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United States Department of Agriculture

Agricultural Research Service

Title: Ecohydrological Impacts of Woody Plant Encroachment Within a Semiarid Riparian Environment 1840

Authors
item SCOTT, RUSSELL
item Huxman, T. - UNIVERSITY OF ARIZONA
item Williams, D. - UNIVERSITY OF WYOMING

Submitted to: Meeting Abstract
Publication Type: Abstract Only
Publication Acceptance Date: March 1, 2006
Publication Date: May 22, 2006
Citation: Scott, R.L., Huxman, T.E., Williams, D.G. 2006. Ecohydrological impacts of woody plant encroachment within a semiarid riparian environment [abstract]. 27th Conf. on Agricultural & Forest Meteor. 22-25 May, 2006, San Diego, CA. 2006 CDROM.

Interpretive Summary: Across many dryland regions, historically grass-dominated ecosystems have been encroached upon by woody plant species. We compare ecosystem water and carbon dioxide fluxes over a grassland, a grassland-shrubland mosaic, and a fully developed woodland to evaluate potential consequences of woody plant encroachment on important ecosystem processes. All three sites were located in the riparian corridor of a river in the southwest U.S. As such, plants in these ecosystems may have access to moisture at the capillary fringe of the near-surface water table. Using fluxes measured by eddy covariance in 2003 we found that ecosystem evapotranspiration (ET) and net ecosystem exchange of carbon dioxide (NEE) increased with increasing woody plant dominance. Growing season ET totals were in excess of precipitation at all sites. This excess was derived from groundwater, especially during the extremely dry pre-rainy season period when this was the only source of moisture available to plants. Access to groundwater by the deep-rooted woody plants apparently decouples ecosystem ET from gross ecosystem production (GEP) with respect to precipitation. Compared to grasses, the woody plants were better able to use the stable groundwater source and had an increased net carbon dioxide gain during the dry periods. This enhanced plant activity resulted in substantial accumulation of leaf litter on the soil surface that, during rainy periods, may lead to high microbial respiration rates that offset these photosynthetic fluxes. There was a greater disparity between ecosystem water use and the strength of the carbon dioxide sink as woody plants increased across the encroachment gradient. Despite a higher density of woody plants and a greater plant productivity in the woodland than in the shrubland, the woodland produced a larger respiration response to rainfall that largely offset its higher photosynthetic potential. These data suggest that the capacity for woody plants to exploit water resources in riparian areas results in enhanced carbon sequestration at the expense of increased groundwater use under current climate conditions, but the potential does not scale specifically as a function of woody plant abundance.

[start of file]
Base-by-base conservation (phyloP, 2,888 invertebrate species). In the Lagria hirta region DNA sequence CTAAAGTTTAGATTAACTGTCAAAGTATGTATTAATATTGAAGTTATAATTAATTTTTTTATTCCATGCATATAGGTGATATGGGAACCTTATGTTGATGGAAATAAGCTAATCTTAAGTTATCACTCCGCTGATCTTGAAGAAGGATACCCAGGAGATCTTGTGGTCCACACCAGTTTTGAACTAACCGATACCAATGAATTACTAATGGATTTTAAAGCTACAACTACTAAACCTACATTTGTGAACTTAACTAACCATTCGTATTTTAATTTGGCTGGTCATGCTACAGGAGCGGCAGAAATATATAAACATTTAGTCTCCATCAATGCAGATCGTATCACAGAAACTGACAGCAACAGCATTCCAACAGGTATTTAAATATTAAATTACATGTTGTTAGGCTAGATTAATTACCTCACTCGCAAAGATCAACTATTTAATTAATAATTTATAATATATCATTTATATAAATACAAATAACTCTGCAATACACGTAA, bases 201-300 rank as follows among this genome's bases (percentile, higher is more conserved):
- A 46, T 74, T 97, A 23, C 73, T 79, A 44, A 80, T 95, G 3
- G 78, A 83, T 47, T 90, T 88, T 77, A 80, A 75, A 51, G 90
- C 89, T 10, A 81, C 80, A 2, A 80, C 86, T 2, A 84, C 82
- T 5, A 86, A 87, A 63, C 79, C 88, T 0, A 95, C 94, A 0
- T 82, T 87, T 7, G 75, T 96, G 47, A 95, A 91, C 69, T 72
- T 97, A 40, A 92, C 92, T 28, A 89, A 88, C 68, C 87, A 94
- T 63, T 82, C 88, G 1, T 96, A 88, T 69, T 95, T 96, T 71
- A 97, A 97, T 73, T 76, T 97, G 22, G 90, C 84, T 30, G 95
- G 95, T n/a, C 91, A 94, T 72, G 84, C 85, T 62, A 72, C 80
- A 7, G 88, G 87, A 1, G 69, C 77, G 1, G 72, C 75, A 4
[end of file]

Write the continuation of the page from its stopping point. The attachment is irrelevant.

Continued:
Technical Abstract: Across many dryland regions, historically grass-dominated ecosystems have been encroached upon by woody plant species. We compare ecosystem water and carbon dioxide fluxes over a grassland, a grassland-shrubland mosaic, and a fully developed woodland to evaluate potential consequences of woody plant encroachment on important ecosystem processes. All three sites were located in the riparian corridor of a river in the southwest U.S. As such, plants in these ecosystems may have access to moisture at the capillary fringe of the near-surface water table. Using fluxes measured by eddy covariance in 2003 we found that ecosystem evapotranspiration (ET) and net ecosystem exchange of carbon dioxide (NEE) increased with increasing woody plant dominance. Growing season ET totals were in excess of precipitation at all sites. This excess was derived from groundwater, especially during the extremely dry pre-rainy season period when this was the only source of moisture available to plants. Access to groundwater by the deep-rooted woody plants apparently decouples ecosystem ET from gross ecosystem production (GEP) with respect to precipitation. Compared to grasses, the woody plants were better able to use the stable groundwater source and had an increased net carbon dioxide gain during the dry periods. This enhanced plant activity resulted in substantial accumulation of leaf litter on the soil surface that, during rainy periods, may lead to high microbial respiration rates that offset these photosynthetic fluxes. There was a greater disparity between ecosystem water use and the strength of the carbon dioxide sink as woody plants increased across the encroachment gradient. Despite a higher density of woody plants and a greater plant productivity in the woodland than in the shrubland, the woodland produced a larger respiration response to rainfall that largely offset its higher photosynthetic potential. These data suggest that the capacity for woody plants to exploit water resources in riparian areas results in enhanced carbon sequestration at the expense of increased groundwater use under current climate conditions, but the potential does not scale specifically as a function of woody plant abundance.

Last Modified: 9/10/2014
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